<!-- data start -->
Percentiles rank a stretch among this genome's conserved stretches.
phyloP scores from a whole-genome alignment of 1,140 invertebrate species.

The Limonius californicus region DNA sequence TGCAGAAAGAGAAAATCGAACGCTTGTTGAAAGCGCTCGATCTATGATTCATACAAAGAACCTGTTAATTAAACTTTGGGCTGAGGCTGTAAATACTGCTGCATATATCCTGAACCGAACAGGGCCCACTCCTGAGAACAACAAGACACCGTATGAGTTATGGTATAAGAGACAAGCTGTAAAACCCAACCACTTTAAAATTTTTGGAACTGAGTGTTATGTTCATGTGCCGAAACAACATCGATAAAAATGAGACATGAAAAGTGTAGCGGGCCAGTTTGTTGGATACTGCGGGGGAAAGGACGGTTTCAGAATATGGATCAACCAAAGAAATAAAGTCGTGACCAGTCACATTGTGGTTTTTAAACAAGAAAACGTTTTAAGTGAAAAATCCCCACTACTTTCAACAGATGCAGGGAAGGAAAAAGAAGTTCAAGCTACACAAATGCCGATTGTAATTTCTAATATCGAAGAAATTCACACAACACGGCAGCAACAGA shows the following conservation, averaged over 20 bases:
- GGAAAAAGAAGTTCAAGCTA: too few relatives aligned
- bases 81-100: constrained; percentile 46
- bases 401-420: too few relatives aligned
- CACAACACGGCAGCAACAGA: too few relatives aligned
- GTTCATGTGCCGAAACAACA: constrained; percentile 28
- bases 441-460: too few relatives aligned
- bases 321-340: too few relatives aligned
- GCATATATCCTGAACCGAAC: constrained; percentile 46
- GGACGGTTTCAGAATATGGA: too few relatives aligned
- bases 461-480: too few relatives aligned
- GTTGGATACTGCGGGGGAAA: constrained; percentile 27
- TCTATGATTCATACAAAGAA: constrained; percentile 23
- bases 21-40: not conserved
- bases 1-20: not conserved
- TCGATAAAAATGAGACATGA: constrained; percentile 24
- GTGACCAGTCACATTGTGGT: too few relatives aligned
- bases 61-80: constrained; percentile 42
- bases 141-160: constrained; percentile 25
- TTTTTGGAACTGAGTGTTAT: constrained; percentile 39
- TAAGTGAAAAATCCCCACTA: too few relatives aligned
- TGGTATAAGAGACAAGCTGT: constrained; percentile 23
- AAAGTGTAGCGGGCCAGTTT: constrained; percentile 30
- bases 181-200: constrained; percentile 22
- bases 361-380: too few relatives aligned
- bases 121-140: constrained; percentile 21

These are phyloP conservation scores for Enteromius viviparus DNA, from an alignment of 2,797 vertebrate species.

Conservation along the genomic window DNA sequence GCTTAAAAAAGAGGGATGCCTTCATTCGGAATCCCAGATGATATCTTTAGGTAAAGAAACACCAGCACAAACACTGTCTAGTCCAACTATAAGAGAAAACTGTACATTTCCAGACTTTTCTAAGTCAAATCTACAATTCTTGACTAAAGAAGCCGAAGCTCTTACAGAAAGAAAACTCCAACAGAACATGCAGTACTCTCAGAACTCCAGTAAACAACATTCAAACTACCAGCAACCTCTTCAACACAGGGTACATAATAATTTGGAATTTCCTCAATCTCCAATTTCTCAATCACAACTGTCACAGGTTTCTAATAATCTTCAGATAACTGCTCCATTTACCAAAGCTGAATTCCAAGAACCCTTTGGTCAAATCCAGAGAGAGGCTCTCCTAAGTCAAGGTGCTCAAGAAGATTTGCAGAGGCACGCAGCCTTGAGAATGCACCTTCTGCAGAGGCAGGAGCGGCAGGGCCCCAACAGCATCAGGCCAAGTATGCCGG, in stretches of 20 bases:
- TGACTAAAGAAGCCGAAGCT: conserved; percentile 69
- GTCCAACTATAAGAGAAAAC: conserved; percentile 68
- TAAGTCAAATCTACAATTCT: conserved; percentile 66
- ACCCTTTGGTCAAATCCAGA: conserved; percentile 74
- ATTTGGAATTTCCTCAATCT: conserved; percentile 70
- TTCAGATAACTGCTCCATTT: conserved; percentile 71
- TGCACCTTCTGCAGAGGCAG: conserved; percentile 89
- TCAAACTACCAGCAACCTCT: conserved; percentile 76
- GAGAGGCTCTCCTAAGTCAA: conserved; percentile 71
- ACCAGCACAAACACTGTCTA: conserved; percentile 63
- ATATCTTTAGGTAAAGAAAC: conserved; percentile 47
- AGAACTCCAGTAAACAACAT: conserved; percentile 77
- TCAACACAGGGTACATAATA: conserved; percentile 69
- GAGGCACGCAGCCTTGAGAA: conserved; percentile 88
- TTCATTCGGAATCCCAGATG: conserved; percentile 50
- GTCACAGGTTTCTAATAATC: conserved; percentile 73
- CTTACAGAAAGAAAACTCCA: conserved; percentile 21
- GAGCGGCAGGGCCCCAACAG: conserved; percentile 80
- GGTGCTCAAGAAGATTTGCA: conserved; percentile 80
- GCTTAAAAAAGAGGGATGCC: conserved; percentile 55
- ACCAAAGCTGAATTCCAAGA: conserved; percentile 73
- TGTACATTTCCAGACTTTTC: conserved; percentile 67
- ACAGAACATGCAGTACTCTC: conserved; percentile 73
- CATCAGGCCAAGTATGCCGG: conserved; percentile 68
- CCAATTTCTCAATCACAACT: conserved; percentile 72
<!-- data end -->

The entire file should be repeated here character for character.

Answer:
Percentiles rank a stretch among this genome's conserved stretches.
phyloP scores from a whole-genome alignment of 1,140 invertebrate species.

The Limonius californicus region DNA sequence TGCAGAAAGAGAAAATCGAACGCTTGTTGAAAGCGCTCGATCTATGATTCATACAAAGAACCTGTTAATTAAACTTTGGGCTGAGGCTGTAAATACTGCTGCATATATCCTGAACCGAACAGGGCCCACTCCTGAGAACAACAAGACACCGTATGAGTTATGGTATAAGAGACAAGCTGTAAAACCCAACCACTTTAAAATTTTTGGAACTGAGTGTTATGTTCATGTGCCGAAACAACATCGATAAAAATGAGACATGAAAAGTGTAGCGGGCCAGTTTGTTGGATACTGCGGGGGAAAGGACGGTTTCAGAATATGGATCAACCAAAGAAATAAAGTCGTGACCAGTCACATTGTGGTTTTTAAACAAGAAAACGTTTTAAGTGAAAAATCCCCACTACTTTCAACAGATGCAGGGAAGGAAAAAGAAGTTCAAGCTACACAAATGCCGATTGTAATTTCTAATATCGAAGAAATTCACACAACACGGCAGCAACAGA shows the following conservation, averaged over 20 bases:
- GGAAAAAGAAGTTCAAGCTA: too few relatives aligned
- bases 81-100: constrained; percentile 46
- bases 401-420: too few relatives aligned
- CACAACACGGCAGCAACAGA: too few relatives aligned
- GTTCATGTGCCGAAACAACA: constrained; percentile 28
- bases 441-460: too few relatives aligned
- bases 321-340: too few relatives aligned
- GCATATATCCTGAACCGAAC: constrained; percentile 46
- GGACGGTTTCAGAATATGGA: too few relatives aligned
- bases 461-480: too few relatives aligned
- GTTGGATACTGCGGGGGAAA: constrained; percentile 27
- TCTATGATTCATACAAAGAA: constrained; percentile 23
- bases 21-40: not conserved
- bases 1-20: not conserved
- TCGATAAAAATGAGACATGA: constrained; percentile 24
- GTGACCAGTCACATTGTGGT: too few relatives aligned
- bases 61-80: constrained; percentile 42
- bases 141-160: constrained; percentile 25
- TTTTTGGAACTGAGTGTTAT: constrained; percentile 39
- TAAGTGAAAAATCCCCACTA: too few relatives aligned
- TGGTATAAGAGACAAGCTGT: constrained; percentile 23
- AAAGTGTAGCGGGCCAGTTT: constrained; percentile 30
- bases 181-200: constrained; percentile 22
- bases 361-380: too few relatives aligned
- bases 121-140: constrained; percentile 21

These are phyloP conservation scores for Enteromius viviparus DNA, from an alignment of 2,797 vertebrate species.

Conservation along the genomic window DNA sequence GCTTAAAAAAGAGGGATGCCTTCATTCGGAATCCCAGATGATATCTTTAGGTAAAGAAACACCAGCACAAACACTGTCTAGTCCAACTATAAGAGAAAACTGTACATTTCCAGACTTTTCTAAGTCAAATCTACAATTCTTGACTAAAGAAGCCGAAGCTCTTACAGAAAGAAAACTCCAACAGAACATGCAGTACTCTCAGAACTCCAGTAAACAACATTCAAACTACCAGCAACCTCTTCAACACAGGGTACATAATAATTTGGAATTTCCTCAATCTCCAATTTCTCAATCACAACTGTCACAGGTTTCTAATAATCTTCAGATAACTGCTCCATTTACCAAAGCTGAATTCCAAGAACCCTTTGGTCAAATCCAGAGAGAGGCTCTCCTAAGTCAAGGTGCTCAAGAAGATTTGCAGAGGCACGCAGCCTTGAGAATGCACCTTCTGCAGAGGCAGGAGCGGCAGGGCCCCAACAGCATCAGGCCAAGTATGCCGG, in stretches of 20 bases:
- TGACTAAAGAAGCCGAAGCT: conserved; percentile 69
- GTCCAACTATAAGAGAAAAC: conserved; percentile 68
- TAAGTCAAATCTACAATTCT: conserved; percentile 66
- ACCCTTTGGTCAAATCCAGA: conserved; percentile 74
- ATTTGGAATTTCCTCAATCT: conserved; percentile 70
- TTCAGATAACTGCTCCATTT: conserved; percentile 71
- TGCACCTTCTGCAGAGGCAG: conserved; percentile 89
- TCAAACTACCAGCAACCTCT: conserved; percentile 76
- GAGAGGCTCTCCTAAGTCAA: conserved; percentile 71
- ACCAGCACAAACACTGTCTA: conserved; percentile 63
- ATATCTTTAGGTAAAGAAAC: conserved; percentile 47
- AGAACTCCAGTAAACAACAT: conserved; percentile 77
- TCAACACAGGGTACATAATA: conserved; percentile 69
- GAGGCACGCAGCCTTGAGAA: conserved; percentile 88
- TTCATTCGGAATCCCAGATG: conserved; percentile 50
- GTCACAGGTTTCTAATAATC: conserved; percentile 73
- CTTACAGAAAGAAAACTCCA: conserved; percentile 21
- GAGCGGCAGGGCCCCAACAG: conserved; percentile 80
- GGTGCTCAAGAAGATTTGCA: conserved; percentile 80
- GCTTAAAAAAGAGGGATGCC: conserved; percentile 55
- ACCAAAGCTGAATTCCAAGA: conserved; percentile 73
- TGTACATTTCCAGACTTTTC: conserved; percentile 67
- ACAGAACATGCAGTACTCTC: conserved; percentile 73
- CATCAGGCCAAGTATGCCGG: conserved; percentile 68
- CCAATTTCTCAATCACAACT: conserved; percentile 72